Journeying toward the nation(al): cultural difference at the crossroads of old and new globalisations.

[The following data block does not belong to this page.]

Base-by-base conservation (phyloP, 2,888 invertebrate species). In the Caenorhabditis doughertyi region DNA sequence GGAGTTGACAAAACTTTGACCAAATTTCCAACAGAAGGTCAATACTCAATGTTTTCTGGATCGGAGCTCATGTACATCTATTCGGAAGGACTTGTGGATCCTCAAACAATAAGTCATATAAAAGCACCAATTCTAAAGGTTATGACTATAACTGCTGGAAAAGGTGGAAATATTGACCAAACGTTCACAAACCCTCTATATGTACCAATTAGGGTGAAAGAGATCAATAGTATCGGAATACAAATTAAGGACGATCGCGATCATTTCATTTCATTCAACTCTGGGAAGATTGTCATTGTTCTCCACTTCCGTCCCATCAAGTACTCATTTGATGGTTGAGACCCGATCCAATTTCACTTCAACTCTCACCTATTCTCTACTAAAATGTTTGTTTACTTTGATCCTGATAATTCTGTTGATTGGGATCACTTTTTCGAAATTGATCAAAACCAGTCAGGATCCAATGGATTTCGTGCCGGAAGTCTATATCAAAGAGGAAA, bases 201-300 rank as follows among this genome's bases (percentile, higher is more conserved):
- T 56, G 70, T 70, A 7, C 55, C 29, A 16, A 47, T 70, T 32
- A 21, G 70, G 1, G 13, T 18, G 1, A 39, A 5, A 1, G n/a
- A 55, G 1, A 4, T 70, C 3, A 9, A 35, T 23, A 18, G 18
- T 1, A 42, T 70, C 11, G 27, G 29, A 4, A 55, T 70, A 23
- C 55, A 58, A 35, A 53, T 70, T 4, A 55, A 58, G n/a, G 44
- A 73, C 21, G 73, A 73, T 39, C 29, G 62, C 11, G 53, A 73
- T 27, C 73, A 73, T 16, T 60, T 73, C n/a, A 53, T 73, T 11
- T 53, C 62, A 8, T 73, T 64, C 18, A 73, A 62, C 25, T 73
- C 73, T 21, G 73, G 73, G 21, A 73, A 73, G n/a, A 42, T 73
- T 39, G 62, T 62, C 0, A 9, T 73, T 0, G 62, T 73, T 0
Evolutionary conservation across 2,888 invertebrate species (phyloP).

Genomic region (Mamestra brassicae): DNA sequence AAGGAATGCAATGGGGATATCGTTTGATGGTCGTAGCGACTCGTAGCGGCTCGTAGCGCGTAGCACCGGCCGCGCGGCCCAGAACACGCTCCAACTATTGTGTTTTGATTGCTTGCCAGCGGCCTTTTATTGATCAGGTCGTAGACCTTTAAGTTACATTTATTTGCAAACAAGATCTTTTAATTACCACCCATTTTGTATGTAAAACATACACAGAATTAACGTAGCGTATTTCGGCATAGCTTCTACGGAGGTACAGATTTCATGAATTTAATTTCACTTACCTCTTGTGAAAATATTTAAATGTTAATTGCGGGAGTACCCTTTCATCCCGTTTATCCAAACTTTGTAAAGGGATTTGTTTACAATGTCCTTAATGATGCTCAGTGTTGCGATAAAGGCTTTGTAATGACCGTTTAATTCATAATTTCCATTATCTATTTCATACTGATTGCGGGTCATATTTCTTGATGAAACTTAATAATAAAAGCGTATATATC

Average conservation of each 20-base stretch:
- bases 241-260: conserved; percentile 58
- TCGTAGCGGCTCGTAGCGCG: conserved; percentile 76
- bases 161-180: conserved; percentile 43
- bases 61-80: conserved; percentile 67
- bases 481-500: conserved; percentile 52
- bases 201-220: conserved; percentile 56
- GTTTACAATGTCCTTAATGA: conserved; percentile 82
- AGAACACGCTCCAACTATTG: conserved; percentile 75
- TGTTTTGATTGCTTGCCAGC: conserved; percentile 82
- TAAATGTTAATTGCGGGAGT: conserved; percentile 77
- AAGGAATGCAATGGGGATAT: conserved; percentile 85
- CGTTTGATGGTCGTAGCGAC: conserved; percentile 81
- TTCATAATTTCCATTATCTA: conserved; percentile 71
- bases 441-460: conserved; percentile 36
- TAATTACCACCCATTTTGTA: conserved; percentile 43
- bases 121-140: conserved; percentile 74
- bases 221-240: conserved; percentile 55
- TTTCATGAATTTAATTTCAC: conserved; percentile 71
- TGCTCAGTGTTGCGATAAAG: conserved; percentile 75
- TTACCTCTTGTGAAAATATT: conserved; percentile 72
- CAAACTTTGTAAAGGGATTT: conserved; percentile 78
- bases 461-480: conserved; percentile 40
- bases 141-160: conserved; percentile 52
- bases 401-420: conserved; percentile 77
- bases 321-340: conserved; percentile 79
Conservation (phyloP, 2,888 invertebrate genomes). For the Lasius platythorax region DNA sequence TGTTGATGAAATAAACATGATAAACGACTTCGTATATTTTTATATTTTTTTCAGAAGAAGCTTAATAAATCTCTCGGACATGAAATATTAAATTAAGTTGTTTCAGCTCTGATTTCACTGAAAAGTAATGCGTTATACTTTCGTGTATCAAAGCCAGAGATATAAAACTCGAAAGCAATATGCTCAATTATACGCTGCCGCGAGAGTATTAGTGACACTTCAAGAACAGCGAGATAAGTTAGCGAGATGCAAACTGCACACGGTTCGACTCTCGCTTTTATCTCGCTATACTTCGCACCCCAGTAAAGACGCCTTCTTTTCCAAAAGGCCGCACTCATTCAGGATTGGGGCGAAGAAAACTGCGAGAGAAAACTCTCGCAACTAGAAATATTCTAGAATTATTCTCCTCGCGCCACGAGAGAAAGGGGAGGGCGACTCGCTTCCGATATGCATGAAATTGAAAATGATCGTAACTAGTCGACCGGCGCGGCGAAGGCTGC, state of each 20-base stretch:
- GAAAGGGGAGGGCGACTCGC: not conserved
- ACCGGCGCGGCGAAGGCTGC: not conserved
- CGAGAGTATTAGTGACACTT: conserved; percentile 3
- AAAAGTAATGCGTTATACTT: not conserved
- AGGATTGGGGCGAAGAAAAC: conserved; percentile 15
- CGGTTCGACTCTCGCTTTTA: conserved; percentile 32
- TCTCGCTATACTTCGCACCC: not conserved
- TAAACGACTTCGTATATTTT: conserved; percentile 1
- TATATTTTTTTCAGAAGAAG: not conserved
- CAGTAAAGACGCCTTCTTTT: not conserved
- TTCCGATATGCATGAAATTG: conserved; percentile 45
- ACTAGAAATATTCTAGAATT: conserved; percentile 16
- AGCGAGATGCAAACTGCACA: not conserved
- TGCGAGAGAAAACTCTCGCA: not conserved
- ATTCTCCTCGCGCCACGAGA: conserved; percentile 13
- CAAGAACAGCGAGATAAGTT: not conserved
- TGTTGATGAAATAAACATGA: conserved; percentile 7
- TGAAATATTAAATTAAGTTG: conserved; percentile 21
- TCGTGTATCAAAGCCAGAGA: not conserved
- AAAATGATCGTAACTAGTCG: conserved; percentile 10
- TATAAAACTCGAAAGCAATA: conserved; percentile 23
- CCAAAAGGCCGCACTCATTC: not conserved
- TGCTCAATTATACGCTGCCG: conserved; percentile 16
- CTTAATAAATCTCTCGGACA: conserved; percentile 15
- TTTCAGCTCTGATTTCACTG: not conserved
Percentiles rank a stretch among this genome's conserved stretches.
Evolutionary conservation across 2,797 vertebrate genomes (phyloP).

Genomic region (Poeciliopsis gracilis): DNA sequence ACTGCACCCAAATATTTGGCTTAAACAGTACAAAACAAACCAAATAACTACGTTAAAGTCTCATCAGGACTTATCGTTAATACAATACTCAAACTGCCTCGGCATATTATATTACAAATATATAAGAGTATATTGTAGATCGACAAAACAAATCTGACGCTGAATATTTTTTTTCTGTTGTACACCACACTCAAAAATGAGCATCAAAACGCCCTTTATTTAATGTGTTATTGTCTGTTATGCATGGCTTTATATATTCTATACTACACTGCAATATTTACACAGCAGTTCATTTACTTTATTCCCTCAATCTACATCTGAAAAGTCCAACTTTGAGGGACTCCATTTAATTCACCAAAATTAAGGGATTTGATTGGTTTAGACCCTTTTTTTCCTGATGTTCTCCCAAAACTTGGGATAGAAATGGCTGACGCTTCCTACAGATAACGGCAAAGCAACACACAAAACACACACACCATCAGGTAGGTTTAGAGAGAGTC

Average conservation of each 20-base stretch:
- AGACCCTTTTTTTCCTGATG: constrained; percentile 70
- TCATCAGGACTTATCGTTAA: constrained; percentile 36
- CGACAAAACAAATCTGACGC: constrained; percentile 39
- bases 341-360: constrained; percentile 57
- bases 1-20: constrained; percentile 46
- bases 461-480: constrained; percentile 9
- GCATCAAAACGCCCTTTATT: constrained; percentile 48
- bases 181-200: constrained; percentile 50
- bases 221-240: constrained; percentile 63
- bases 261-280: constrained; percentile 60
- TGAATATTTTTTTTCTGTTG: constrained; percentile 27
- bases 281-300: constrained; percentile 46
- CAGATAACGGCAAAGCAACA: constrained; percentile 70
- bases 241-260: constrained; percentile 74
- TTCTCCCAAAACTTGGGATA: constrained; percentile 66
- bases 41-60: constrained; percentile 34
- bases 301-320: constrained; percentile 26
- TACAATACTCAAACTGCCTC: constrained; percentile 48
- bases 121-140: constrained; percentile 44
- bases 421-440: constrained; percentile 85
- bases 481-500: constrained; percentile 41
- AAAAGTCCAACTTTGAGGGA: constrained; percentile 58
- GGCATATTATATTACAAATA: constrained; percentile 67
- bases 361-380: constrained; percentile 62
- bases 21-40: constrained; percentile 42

The superimposition of new migratory flows linked to post-Cold War global realignments upon older migratory flows marked by the global alignments of colonialism have profoundly marked contemporary Britain. Alongside policies and practices of security aimed especially at Muslims, struggles over the meaning of the plurality of cultural forms signalled by 'multiculturalism' have assumed a central place in government, media and popular discourse as the provenance and scope of Britishness and citizenship are debated in attempts to foster social cohesion. Against this context, and with specific reference to the British Caribbean population, this article explores the shifting subject positions and subjectivities that are constituted in the crucible of cultural difference and multiple forms of border crossing, and the anxieties these produce as they expose the instabilities inherent in the constitution of nation and national belonging.
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